I panicked and went upstairs and banged on Gary’s apartment door a couple of times, to no avail. The bar maid took pity on me and came back to the kitchen and helped me make some eggs. I had finished with about six orders when Gary finally came stumbling in and raised holy hell because I hadn’t used the non-stick egg frying pans right.

We weren’t allowed to use any utensils on the non-stick egg frying pans. So after he yelled at me until I almost cried, he then showed me how to flip eggs using just the pan and my limber wrists. It took me about two dozen eggs, but in the end I was able to flip eggs over, without breaking them, and without using a spatula. It’s a talent I still possess. If you come to my house, I will flip you an over-easy egg and you can thank Gary for it.

My coworkers at King’s Inn were great, but since I had just graduated from high school and was a relatively naïve Hubbard girl, I was exposed to people with sordid pasts and weird physical and mental situations.

The cooks who worked with me were:

Phyllis, a lady who had had her nose half bitten off by her best friend’s dog years before. You could see the chomp mark on her nose and the deep indentations 360 degrees around the circumference of her nose, that the dog left. She only had a few teeth, too. The thing I remember about Phyllis is that she blew up a microwave once by putting a potato in there without first forking it.

Sheila, who was my age but who was married with three little kids. Her husband had recently stabbed someone to death in a bar and was in prison serving a life term. Sheila was poorer than dirt. Phyllis used to give Sheila whole roast beefs and whole hams to take home almost every night. (Not a lot of inventory quality control there.) We all brought our old clothes in for Sheila to have.

The three Weber brothers. They were early pioneers in job sharing. I think their mom got them a couple of collective jobs at King’s Inn and she would just send in one of them to do a shift. You never knew which one was coming in. The schedule would just say Weber. This guaranteed that their shifts never went unfilled because of illness or doctor appointments. There was always another Weber to fill in.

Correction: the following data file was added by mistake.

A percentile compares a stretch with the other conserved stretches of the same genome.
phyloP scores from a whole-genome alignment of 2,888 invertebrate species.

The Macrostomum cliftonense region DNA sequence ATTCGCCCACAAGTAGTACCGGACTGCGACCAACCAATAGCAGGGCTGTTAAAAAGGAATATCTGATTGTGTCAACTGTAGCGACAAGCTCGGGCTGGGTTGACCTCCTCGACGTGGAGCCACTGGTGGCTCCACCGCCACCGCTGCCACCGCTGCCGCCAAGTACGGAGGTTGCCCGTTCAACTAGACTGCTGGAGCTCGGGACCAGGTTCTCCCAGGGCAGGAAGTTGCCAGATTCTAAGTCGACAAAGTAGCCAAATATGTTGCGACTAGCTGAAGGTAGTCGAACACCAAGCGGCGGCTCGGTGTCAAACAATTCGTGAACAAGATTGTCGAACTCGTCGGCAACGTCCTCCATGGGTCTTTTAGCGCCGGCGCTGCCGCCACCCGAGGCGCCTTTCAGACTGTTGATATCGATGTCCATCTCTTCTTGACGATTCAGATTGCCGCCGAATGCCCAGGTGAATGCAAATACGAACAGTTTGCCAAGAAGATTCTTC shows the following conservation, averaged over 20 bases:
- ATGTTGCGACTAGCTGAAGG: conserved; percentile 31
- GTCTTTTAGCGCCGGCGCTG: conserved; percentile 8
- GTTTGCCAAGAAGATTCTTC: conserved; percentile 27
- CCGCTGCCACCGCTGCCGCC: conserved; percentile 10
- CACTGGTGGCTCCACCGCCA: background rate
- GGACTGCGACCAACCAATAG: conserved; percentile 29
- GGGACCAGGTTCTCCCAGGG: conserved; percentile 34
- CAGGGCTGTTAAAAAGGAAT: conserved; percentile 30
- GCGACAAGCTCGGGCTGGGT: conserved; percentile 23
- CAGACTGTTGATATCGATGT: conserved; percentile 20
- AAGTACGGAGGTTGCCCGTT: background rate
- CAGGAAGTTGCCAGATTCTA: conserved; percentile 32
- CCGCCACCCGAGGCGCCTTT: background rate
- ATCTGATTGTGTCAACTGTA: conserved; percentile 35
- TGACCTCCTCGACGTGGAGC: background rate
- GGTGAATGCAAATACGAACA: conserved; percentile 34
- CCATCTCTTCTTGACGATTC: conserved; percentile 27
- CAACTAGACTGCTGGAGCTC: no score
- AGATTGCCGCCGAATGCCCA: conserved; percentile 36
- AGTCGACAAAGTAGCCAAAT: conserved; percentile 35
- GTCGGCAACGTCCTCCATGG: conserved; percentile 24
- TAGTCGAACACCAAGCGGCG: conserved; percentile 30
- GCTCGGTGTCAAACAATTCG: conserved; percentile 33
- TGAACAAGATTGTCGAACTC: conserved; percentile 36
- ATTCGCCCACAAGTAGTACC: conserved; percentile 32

Eventually, Gary – who was really a nice guy as it turns out, despite the prostitutes and his obsession over the non-stick pans – left for less greasy pastures. Peg, the bar manager, took over the restaurant, bar and hotel kitandkaboodle and the place was never really the same. It was run like a real business.

The summer I worked at King’s Inn I spent most of my spare time there too, in the bar, drinking with the other employees. The waitresses were mostly quasi-young, quasi-single girls. I don’t think anyone had any kids or many responsibilities. None of us acted like it. The place could really suck you in, I’m telling you, as we all saw what happened with fat Gary. Sometimes I would just go home with one of the waitresses named Sherry (there were two of them and they were best friends) or I would find myself at one of the Sherrys’ houses and we would just fall asleep. Before you knew it, it was time to start flipping eggs again and it would start all over.

I was only 18, so I guess that was as good a time as any to live in the seedy underbelly of Western Pennsylvania.

My friend Barb, who sends me stacks of Hubbard newspapers every few months (and whose butt I will wipe in heaven for eternity, to repay this kindness) included a Vindicator story when King’s Inn burned down. It was really sad. So many memories, gone.

I scanned the photos of the smoking embers to see if I could see that non-stick pan. If it ended up scratched, it wasn’t me.